Collecting work from considerable talent, Vince Staples’ fantastic sophomore LP Big Fish Theory is a puzzle of rich, disparate dance influences – and no one’s in a hurry to put the pieces together.
Opener “Crabs In a Bucket” takes a minute to morph into witchy UK garage. The rapper’s eventual appearance scans as fleeting, though he ably fires back at white supremacy: “They don’t ever want to see the black man eat / Nails in the black man’s hands and feet.” In its final lap, the track goes for broke with a come-hither verse from Kilo Kish.
Even the swaggering crunk of “Big Fish” (“Counting up the hundreds by the thousands”) gives way to a rug-pulling soundbite from the late Amy Winehouse. Carried by pitter-patter percussion, “Alyssa Interlude” tastefully ties the beloved singer’s death to a loss that’s closer to home for Staples: “Sometimes, people disappear.”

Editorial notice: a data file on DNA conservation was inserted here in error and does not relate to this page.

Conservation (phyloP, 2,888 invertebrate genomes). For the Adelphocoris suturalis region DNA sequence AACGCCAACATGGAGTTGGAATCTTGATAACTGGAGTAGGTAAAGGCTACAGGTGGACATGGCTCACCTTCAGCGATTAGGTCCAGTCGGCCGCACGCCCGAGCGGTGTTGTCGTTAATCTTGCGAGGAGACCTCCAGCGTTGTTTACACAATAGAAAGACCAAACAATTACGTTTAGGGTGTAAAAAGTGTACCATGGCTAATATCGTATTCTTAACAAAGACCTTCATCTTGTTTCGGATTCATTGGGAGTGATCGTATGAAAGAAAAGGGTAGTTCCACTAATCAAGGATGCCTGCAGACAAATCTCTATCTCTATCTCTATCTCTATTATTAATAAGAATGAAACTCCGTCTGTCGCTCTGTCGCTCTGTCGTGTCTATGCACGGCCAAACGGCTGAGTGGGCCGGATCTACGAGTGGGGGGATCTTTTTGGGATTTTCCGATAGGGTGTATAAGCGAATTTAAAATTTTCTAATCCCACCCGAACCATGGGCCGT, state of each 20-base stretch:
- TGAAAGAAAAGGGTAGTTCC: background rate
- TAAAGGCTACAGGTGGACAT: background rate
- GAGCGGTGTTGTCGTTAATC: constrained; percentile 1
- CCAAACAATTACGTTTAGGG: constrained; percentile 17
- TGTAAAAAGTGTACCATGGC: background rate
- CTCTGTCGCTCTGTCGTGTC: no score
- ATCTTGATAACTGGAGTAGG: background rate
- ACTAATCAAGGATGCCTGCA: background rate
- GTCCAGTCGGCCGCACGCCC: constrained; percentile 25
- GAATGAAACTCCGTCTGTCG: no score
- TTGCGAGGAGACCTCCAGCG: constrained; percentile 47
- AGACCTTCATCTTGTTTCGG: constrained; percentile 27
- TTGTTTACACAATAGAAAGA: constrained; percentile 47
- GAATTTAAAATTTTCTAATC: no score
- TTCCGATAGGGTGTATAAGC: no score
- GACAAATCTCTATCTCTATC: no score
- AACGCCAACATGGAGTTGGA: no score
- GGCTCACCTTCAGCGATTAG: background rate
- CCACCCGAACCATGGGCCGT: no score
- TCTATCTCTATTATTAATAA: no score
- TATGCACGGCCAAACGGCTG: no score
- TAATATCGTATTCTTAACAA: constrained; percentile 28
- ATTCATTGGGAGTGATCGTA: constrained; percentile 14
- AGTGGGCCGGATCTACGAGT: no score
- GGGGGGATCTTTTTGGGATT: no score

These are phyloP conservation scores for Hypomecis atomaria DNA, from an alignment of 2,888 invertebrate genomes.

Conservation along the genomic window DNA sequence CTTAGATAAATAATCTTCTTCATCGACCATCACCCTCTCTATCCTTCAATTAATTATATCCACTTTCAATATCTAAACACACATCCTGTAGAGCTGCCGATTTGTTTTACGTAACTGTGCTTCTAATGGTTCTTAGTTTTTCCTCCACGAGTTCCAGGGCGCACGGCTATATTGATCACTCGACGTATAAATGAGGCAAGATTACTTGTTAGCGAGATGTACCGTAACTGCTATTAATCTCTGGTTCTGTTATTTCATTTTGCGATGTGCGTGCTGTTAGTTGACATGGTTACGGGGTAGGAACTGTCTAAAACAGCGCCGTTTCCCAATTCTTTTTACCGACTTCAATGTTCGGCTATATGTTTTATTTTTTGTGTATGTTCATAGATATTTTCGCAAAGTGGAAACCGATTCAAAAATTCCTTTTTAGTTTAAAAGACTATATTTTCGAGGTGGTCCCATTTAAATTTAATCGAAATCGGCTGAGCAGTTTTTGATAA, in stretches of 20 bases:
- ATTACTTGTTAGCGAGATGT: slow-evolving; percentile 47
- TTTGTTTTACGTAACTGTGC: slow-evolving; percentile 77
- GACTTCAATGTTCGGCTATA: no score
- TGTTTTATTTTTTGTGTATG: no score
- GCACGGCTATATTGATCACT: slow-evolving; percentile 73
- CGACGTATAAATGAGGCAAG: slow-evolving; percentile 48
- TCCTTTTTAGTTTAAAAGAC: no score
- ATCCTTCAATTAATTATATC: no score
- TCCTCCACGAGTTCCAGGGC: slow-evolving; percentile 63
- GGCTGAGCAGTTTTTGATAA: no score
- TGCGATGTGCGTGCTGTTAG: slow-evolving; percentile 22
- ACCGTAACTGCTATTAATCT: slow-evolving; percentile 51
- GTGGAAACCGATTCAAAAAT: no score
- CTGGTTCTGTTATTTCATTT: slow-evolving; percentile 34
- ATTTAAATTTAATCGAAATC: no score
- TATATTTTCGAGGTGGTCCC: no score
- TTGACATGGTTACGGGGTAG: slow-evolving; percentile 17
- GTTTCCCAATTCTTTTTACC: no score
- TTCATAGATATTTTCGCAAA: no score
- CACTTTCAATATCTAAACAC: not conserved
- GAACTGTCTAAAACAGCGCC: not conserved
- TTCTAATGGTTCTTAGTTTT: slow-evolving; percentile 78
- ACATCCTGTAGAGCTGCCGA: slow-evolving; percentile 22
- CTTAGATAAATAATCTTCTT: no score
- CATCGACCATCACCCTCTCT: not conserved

Swerving from ex-svengali No I.D (producer of 2015’s Summer ’06, and this year’s 4:44 by Jay-Z) and his stark experimental hip-hop was a gallant move by Staples.
There’s myriad collaborators and guest artists – fellow Comptonite Kendrick Lamar, Damon Albarn, ASAP Rocky… – on board, but with just five credits, it’s Staples’ longtime friend / first-time creative partner Jack Sekoff who sets a clubby template for the 12-track set. Under his guidance, Big Fish Theory oozes like a Class A.
The clacking hip-house arrangements of “Love Can Be…” and “Party People” leave ample room for Staples’ smartass flow. He piledrives the political elite with quips like “Propaganda / Press pan the camera”, and on “BagBak”, incites a social revolt the youth could really get behind: “Tell the president to suck a dick / because ‘we own ya!’”
Marrying SOPHIE’s unnerving cacophonies with Flume’s frosty future bass, “Yeah Right” is a veritable haunted house of a song. Rusty tin can drums, earthquaking bass and Kendrick Lamar await Staples in the shadows, but still he barges through. That he comes out fighting on the other side is testament to his intrepid nature.